2010 Big Ten Conference Recap: Team PitchingPosted: August 18, 2010
After looking at some runs estimations on Tuesday that helped us derive expected win percentages, I figured it was a nice time to dive into pitching on the team level.
First, we’ll look at the raw numbers:
K% = K/Total Batters Faced
BB% = BB+HBP/Total Batters Faced
K-BB% = K% – BBHBP%
K/BB = Strikeout per every walk+hit batter
Like Mr. Pavlidis did above, I’ve added hit by pitches with walks, as they’re both essentially the same thing. It’s because of the inclusion of HBP’s that make Indiana and Penn State negative in K-BB%.
However, we can’t know how good Purdue’s K-BB% is until we know how they rate against the average Big Ten team.
(Note: The BB+ column is set up so that the greater the number, the better. Purdue’s 112 BB+ rating means they were 12% better than the average Big Ten team in preventing BB’s and HBP’s.)
Hopefully you’re familiar with OPS+. It’s a fairly easy number to infer. 100 in this table would be the Big Ten Conference average for each category. The categories are the same as the previous table from left-to-right, just with a plus sign to denote that it’s adjusted against the conference average.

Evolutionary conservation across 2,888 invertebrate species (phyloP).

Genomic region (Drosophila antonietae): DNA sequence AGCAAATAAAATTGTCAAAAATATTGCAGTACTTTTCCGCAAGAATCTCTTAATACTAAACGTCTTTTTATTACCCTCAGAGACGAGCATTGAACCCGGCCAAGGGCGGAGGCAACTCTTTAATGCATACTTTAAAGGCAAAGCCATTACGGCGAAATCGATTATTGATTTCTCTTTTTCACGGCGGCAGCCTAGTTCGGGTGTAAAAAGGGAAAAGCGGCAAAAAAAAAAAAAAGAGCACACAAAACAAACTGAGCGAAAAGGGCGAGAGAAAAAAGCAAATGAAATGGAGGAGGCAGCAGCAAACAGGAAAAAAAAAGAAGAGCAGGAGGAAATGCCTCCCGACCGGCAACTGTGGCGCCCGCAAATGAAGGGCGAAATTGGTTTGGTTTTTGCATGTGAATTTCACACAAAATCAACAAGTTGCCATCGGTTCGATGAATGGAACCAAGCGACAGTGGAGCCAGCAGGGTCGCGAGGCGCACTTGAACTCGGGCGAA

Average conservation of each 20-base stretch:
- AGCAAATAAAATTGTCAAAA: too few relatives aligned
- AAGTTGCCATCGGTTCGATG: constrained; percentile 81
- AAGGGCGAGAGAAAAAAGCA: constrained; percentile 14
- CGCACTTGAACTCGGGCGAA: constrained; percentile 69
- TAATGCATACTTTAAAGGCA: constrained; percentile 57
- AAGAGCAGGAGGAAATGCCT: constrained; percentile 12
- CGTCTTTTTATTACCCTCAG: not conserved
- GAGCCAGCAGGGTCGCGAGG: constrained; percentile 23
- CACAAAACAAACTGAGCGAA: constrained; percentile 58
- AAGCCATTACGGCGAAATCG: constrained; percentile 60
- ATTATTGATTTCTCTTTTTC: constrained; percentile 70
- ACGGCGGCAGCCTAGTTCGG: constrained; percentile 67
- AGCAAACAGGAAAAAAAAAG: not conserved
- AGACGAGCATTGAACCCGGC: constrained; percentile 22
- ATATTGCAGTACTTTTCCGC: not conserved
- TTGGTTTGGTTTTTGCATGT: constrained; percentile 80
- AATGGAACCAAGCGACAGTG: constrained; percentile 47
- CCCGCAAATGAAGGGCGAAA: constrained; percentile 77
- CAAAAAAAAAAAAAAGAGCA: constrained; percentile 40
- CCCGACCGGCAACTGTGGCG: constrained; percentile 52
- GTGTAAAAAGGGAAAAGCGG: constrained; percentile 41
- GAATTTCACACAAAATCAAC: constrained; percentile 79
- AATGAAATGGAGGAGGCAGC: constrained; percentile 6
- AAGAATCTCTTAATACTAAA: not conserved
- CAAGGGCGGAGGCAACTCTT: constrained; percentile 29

With this tool, we can see just how impressive the Boilermakers were in getting swings and misses. They were 22% better than the conference average while no other team was even 15% better than average. Couple Purdue’s high strikeout rates with their above-average walk and hit batter rates, and this is the crux of why Purdue rated as the best team in Expected Win Percentage.
The Wolverines were the second best team in whiffs, but being 15% worse than average in walks and hit-by-pitches really shows why they were estimated to give up 36 more runs than they actually did. If you’re continually putting runners on base unnecessarily, you’re going to run into trouble at some point.
There’s a clear split in K/BB+ among all of the teams with Penn State, Indiana and Illinois being vastly worse than the rest of the teams. The Hoosiers were able to over come it by having the highest estimated runs scored in the conference, but Illinois and Penn State weren’t so lucky with only Iowa fairing worse in the Expected Win Percentage estimations. Iowa’s pitching, however, comes out basically league average, which leads one to the assumption that their offense was the major culprit in their poor adjusted standings ranking.
Putting the focus back on Michigan State, the Spartans come out as the fifth best pitching staff based on K/BB+ — the largest bulk of that coming from their abilities to prevent extra base runners due to walks or HBP’s. The drop-off from MSU to sixth place Michigan is steep and only drops from there. With our knowledge that Michigan State had the fourth best estimated runs scored total in 2010, that kind of solid, all-around play leads to a very high estimated win percentage.
Next up, we’ll take a look at hitting on the team level.